All fired up

A sermon I did on 9th January 2016, based on Luke 3:15-17 & 21-22 and Isaiah 43:1-7

Charles Wesley, younger brother of the great Methodist reformer John Wesley, wrote over 6,000 hymns over the course of his lifetime. That’s less than one hymn per week for his entire life, which is impressively prolific. One of his most well know hymns is as follows,

“Gentle Jesus, meek and mild,

Look upon a little child;

Pity my simplicity,

Suffer me to come to Thee.

Lamb of God, I look to Thee;

Thou shalt my Example be;

Thou art gentle, meek, and mild;

Thou wast once a little child.
Loving Jesus, gentle Lamb,

In Thy gracious hands I am;

Make me, Saviour, what Thou art,

Live Thyself within my heart.”

When I was very little, despite not being brought up in a churchgoing household , I would sing the first verse of this song every night as my night-time prayer. I’m sure I’m not the only one here who did the same thing. It conjures up images of a very quiet, gentle man, humbly going about his business of teaching people right from wrong and helping them come to God in a very quiet and obedient way.

It’s the view that millions have grown up with of Jesus; of a peaceful, kind man with a loving word for everybody. It feels safe and warm to think of him like that. Another verse from the full version says,

“Put Thy hands upon my head,

Let me in Thine arms be stayed,

Let me lean upon Thy breast,

Lull me, lull me, Lord to rest.”

The image of being rocked gently to sleep, like a child, is comforting. Nothing dangerous is here at all.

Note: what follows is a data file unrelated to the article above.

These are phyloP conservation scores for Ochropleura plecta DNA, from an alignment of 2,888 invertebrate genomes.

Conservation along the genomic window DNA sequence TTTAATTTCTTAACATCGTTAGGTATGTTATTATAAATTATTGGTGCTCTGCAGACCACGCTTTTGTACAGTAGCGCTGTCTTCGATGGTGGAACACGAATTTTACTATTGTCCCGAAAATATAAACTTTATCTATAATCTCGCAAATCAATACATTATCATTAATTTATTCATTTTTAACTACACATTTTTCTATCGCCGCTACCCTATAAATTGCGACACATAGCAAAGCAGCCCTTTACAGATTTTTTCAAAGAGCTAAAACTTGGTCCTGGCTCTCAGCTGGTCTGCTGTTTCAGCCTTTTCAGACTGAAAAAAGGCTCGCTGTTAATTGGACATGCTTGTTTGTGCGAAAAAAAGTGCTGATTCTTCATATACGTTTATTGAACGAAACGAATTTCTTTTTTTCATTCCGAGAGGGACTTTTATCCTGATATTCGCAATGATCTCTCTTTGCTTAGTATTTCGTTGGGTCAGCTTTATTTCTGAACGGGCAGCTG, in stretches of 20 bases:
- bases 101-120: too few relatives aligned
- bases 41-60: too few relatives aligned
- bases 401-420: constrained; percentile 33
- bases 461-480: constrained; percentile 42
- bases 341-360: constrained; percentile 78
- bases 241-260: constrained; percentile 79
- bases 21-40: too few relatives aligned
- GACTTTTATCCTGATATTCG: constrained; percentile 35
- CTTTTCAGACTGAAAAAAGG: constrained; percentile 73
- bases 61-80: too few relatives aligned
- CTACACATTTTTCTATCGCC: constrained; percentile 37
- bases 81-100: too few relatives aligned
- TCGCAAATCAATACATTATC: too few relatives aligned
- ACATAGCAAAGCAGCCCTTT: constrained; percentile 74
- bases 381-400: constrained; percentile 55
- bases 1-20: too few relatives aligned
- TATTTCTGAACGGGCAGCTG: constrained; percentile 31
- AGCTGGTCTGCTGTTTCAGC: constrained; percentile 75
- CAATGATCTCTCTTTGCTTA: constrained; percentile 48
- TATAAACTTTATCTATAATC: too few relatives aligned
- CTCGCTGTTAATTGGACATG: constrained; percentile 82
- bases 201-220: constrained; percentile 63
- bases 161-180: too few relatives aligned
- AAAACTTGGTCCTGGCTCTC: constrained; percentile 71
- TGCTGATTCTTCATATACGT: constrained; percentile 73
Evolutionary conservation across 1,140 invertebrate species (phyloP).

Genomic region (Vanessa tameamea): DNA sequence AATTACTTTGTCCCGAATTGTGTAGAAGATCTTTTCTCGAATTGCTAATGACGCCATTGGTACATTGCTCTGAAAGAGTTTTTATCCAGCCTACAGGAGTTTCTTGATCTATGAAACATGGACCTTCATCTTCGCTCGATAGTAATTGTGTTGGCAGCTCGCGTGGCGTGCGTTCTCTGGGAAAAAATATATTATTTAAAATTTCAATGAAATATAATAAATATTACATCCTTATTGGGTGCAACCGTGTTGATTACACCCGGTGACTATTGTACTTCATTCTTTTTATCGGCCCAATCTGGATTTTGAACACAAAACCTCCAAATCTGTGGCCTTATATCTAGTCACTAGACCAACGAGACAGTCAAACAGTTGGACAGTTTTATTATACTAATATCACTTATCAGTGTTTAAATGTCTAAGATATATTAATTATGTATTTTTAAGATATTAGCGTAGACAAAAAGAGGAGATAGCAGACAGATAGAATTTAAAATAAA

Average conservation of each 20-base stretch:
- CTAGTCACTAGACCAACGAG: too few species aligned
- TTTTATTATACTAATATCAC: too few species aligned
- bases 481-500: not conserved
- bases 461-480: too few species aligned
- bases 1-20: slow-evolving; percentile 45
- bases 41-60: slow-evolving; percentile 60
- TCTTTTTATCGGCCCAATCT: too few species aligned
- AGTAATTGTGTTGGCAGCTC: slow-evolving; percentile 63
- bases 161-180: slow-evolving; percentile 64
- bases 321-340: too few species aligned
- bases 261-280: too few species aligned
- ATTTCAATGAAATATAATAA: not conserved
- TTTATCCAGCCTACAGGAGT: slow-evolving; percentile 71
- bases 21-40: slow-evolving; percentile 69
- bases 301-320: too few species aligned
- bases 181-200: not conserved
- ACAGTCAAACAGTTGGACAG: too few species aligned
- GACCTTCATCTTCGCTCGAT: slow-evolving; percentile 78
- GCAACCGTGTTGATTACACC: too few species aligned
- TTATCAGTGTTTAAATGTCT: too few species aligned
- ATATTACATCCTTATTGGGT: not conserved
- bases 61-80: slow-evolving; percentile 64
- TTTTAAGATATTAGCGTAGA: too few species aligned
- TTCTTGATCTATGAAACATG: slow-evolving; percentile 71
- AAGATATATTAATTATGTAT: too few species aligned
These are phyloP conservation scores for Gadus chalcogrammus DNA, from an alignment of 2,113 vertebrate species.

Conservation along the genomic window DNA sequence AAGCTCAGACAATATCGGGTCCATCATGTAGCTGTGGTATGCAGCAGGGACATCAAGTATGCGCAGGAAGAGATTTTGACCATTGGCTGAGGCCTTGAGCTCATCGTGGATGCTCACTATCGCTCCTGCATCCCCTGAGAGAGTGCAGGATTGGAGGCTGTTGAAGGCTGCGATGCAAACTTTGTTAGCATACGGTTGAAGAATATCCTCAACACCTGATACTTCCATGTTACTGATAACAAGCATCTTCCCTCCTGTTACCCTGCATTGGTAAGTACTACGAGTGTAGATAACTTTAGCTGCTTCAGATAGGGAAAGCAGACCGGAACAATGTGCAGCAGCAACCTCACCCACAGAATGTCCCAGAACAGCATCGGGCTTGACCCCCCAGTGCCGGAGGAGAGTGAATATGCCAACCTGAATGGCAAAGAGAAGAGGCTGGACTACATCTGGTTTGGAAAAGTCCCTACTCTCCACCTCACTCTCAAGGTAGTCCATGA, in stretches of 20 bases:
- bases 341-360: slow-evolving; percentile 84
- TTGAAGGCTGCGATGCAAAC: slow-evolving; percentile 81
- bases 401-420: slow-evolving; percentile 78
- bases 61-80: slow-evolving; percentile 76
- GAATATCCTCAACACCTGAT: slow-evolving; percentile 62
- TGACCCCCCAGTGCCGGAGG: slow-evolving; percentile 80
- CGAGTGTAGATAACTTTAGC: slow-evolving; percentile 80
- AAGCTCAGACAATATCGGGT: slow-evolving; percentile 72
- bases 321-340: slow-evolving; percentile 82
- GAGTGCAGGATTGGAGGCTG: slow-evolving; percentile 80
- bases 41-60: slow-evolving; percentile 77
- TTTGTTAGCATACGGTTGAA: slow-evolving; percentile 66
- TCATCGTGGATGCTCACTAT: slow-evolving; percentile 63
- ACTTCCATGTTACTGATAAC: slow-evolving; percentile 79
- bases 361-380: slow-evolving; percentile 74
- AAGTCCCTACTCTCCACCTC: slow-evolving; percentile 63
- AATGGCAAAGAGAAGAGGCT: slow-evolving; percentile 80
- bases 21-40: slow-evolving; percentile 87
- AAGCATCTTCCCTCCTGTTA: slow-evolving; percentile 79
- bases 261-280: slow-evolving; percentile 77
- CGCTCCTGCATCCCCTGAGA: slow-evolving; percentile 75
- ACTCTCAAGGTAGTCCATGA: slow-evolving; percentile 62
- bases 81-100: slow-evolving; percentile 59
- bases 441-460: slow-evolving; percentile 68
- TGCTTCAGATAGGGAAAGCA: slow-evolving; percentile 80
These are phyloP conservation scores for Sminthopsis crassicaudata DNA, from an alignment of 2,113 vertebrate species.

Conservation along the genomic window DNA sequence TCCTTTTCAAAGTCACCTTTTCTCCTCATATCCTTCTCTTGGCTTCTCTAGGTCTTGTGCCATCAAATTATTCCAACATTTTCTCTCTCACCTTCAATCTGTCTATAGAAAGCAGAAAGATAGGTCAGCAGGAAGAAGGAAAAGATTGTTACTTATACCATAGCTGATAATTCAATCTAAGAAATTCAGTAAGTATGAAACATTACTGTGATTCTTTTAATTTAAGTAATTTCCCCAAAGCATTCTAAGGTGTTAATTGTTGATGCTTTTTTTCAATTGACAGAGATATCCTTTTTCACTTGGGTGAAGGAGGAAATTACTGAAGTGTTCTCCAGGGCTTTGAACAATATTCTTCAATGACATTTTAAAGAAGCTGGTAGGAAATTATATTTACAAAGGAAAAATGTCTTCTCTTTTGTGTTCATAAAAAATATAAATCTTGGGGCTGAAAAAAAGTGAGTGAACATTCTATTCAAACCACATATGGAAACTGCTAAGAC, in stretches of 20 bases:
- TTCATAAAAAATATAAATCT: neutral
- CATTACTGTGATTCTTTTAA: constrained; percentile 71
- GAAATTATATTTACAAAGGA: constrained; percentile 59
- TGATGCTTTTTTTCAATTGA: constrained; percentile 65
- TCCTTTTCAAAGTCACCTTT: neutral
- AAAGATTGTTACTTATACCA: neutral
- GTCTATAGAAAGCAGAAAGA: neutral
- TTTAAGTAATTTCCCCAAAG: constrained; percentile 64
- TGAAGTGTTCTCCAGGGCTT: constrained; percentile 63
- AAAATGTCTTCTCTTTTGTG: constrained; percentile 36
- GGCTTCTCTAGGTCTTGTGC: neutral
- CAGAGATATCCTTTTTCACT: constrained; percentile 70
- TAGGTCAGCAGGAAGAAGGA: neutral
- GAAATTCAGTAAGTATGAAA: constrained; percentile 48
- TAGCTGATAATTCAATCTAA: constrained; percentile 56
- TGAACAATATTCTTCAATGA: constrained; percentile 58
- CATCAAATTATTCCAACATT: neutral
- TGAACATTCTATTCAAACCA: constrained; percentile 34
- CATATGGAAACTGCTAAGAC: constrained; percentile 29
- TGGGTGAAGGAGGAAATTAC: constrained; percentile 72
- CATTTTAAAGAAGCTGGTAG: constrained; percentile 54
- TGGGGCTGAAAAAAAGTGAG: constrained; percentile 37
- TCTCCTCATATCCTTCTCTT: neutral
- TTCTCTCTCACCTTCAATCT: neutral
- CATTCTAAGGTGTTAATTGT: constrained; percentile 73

Now, I want you to take that image of Jesus with you as you go back to the River Jordan in the first century. You come to the scene knowing who Jesus is, knowing this about him and knowing that, when you see John the Baptist, he will be preaching about Jesus. You settle yourself for a nice cosy talk about this meek and mild man, when all of a sudden this crazy guy at the front with wild, matted hair, camel hair clothes and a diet of locusts starts ranting at the powerful, religious leaders of the time. Then, when he’s done taking them down a peg or two, he starts speaking of Jesus,

 “I baptize you with water, but someone is coming who is much greater than I am. I am not good enough even to untie his sandals. He will baptize you with the Holy Spirit and fire. He has his winnowing shovel with him, to thresh out all the grain and gather the wheat into his barn; but he will burn the chaff in a fire that never goes out.”

Baptising with fire? Burning the chaff? Surely this isn’t the “Gentle Jesus, meek and mild” Charles Wesley wrote about? It must be a different person.

But it isn’t. This is the same Jesus, a man who, later on in the same gospel, said,

“I came to set the earth on fire, and how I wish it were already kindled! I have a baptism to receive, and how distressed I am until it is over! Do you suppose that I came to bring peace to the world? No, not peace, but division. From now on a family of five will be divided, three against two and two against three. Fathers will be against their sons, and sons against their fathers; mothers will be against their daughters, and daughters against their mothers; mothers-in-law will be against their daughters-in-law, and daughters-in-law against their mothers-in-law.”

He came to set the earth on fire! He didn’t come to bring peace, but to bring division! This doesn’t sound safe and cosy at all.

And, there’s the thing. Jesus isn’t calling us to a safe and cosy life or a safe and cosy world. He’s calling us to a dangerous and divided one. A world where people will turn against each other, because of him.

He isn’t saying that his intention is to divide people and families, but that his message is so hard for some people to hear that this is an inevitable consequence; that the decision we make about whether or not to follow him will change our lives and the landscape around us so drastically, much as a raging fire would do, that division and discord are guaranteed to follow.